As Christmas day winds down, thinking still of Pope Benedict's insistence that we who are gay are a threat to family. In 2009, Bao Ong reported in the New York Times that "gay and lesbian baby boomers are more likely to be caregivers than their heterosexual contemporaries, including siblings." Ong states that one in four gay baby boomers are likely to be caregivers compared with one in five of the general population in the U.S., citing a 2006 study by MetLife's Mature Market Institute.
And yet, as I say, we who are gay and lesbian are persistently accused by many faith leaders and the political right of being anti-family and corrosive to family values. This is despite the fact that Carl Jung noted quite some time ago that gay and lesbian human beings often appear to function in the human community as altruists and nurturers who frequently put the well-being of family members first in their lives. In his classic groundbreaking theological reflection The Church and the Homosexuality, Fr. John McNeill argues that the gay gift for caregiving is so pronounced and the gay presence in the caring professions so substantial that, if all gay and lesbian members of the caring professions went on strike for a single day, most of our social institutions devoted to caregiving would have to shut down for the duration of such a strike.
And the connection of all of this to Christmas: Christmas is often a time of serious depression and internal turmoil for many of us who are gay, precisely because our families of origin are intent on giving us signals that we don't count as "real" family when the family gathers to celebrate its togetherness. Many of us who are gay don't bother to attend family celebrations because we know that we'll be given that signal of being second-tier family members, and so we shield ourselves from hurt by absenting ourselves from family tables at holiday times.
Some of us are, in fact, overtly excluded from our family tables. What's particularly troubling to many of us, and weighs on us in particular at holiday times, is that when a family member is in need--often, the mother or father whom married siblings have no time or energy to provide care for--we who are gay frequently step up to the plate and offer care. Only to find that, once we've expended our lives in the caregiving process, the signals from other family members reminding us that we are unimportant, that we occupy a second tier of status when family is defined, don't go away in the least . . . .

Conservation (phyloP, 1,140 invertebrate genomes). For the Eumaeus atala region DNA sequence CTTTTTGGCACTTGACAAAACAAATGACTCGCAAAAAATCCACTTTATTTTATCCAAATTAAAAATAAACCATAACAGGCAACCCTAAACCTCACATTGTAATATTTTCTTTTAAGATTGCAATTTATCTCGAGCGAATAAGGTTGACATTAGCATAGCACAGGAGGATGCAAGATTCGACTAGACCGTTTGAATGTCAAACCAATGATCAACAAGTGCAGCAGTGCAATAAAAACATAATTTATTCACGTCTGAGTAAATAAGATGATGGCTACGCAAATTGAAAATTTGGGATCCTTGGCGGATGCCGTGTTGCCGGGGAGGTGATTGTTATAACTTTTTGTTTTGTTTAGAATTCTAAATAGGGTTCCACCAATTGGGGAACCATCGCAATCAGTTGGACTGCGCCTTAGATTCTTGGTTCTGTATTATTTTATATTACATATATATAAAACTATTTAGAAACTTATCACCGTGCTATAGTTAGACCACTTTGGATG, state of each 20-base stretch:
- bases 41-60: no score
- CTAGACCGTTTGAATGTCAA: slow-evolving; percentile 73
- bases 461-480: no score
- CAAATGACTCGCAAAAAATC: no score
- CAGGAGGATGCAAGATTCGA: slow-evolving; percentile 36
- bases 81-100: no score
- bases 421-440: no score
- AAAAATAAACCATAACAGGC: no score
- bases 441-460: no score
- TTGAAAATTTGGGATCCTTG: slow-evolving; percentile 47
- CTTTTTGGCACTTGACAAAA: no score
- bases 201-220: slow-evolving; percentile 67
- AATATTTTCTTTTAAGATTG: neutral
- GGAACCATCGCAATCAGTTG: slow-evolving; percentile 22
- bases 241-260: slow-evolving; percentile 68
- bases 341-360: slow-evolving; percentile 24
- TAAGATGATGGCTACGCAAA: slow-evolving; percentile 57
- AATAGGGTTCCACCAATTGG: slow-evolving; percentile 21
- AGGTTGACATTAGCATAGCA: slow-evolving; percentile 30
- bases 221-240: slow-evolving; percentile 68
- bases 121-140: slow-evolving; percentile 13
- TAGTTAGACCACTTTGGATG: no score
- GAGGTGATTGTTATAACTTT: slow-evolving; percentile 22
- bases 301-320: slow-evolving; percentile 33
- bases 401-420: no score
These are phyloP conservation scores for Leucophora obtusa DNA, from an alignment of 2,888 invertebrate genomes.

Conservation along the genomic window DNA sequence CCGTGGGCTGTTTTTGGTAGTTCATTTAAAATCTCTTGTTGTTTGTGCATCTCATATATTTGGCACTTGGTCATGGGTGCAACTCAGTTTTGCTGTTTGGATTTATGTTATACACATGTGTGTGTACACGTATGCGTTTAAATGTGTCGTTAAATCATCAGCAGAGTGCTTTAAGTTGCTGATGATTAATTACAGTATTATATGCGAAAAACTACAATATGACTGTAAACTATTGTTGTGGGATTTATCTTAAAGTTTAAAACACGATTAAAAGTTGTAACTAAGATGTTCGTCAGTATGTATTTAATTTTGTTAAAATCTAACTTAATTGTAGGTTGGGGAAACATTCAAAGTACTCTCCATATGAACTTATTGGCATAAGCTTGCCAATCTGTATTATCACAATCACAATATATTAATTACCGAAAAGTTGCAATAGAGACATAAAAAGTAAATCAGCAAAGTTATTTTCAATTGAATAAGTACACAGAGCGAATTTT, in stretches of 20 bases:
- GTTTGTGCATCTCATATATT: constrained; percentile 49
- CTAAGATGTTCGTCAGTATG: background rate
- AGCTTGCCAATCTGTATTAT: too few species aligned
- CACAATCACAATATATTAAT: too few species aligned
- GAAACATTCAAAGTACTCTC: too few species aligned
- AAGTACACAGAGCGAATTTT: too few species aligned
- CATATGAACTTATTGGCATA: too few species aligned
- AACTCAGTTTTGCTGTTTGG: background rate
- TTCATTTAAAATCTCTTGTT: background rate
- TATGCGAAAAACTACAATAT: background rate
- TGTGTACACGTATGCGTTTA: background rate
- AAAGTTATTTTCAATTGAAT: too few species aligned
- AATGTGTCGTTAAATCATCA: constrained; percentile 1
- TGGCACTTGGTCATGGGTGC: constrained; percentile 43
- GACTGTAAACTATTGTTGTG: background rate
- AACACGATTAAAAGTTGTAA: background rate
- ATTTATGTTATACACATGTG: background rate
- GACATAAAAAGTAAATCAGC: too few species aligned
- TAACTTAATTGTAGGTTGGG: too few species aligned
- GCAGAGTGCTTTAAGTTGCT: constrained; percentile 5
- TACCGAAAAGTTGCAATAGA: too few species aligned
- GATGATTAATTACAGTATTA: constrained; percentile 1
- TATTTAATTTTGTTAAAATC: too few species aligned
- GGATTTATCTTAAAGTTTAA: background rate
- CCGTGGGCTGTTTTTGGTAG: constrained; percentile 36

Our heterosexual siblings and their children are quite happy to take what we have to offer as long as it's needed, but when the need is over and done with, they seem to go about their own lives as "real" family, and manage to communicate to us that we who are second-tier family aren't needed any longer and should vanish. This is what many of who are gay seem to discover--enough of us discover this that it's a topic of lively conversation among many gay folks I know.
I've been involved with a number of online discussions today with gay or lesbian friends at Facebook who tell me this is their experience. It has certainly been Steve's and my experience. I live in the same city with three nephews who gather with their mother and other family members for family gatherings that they even advertise on Facebook--"The whole family is getting together!"--to which Steve and I are pointedly not invited.
When these same family members have needed us, we've been there for them. But after we met their needs, we were then expected to vanish, and we have discovered that we're not even invited to their family table.
It does hurt. I can testify to that hurt from first-hand experience. I also want to note, as Bao Ong does in the Times article to which I link above, that it's time our society recognize how much a significant number of us who are gay or lesbian give to our families by way of caregiving, particularly by way of eldercare when our heterosexual and married siblings often find themselves unable to provide hands-on care for aging and infirm parents.
Because those who are gay and lesbian provide a valuable service to society at large through familial caregiving, it seems to me important that society find ways to offer networks of support to LGBT people engaged in caregiving for family members. And that our society and its religious leaders stop attacking those of us who are gay as anti-family. Particularly at Christmas time, when the signal that we're no-count second-tier family members often already weighs heavily on the shoulders of many of us . . . .
Pax et bonum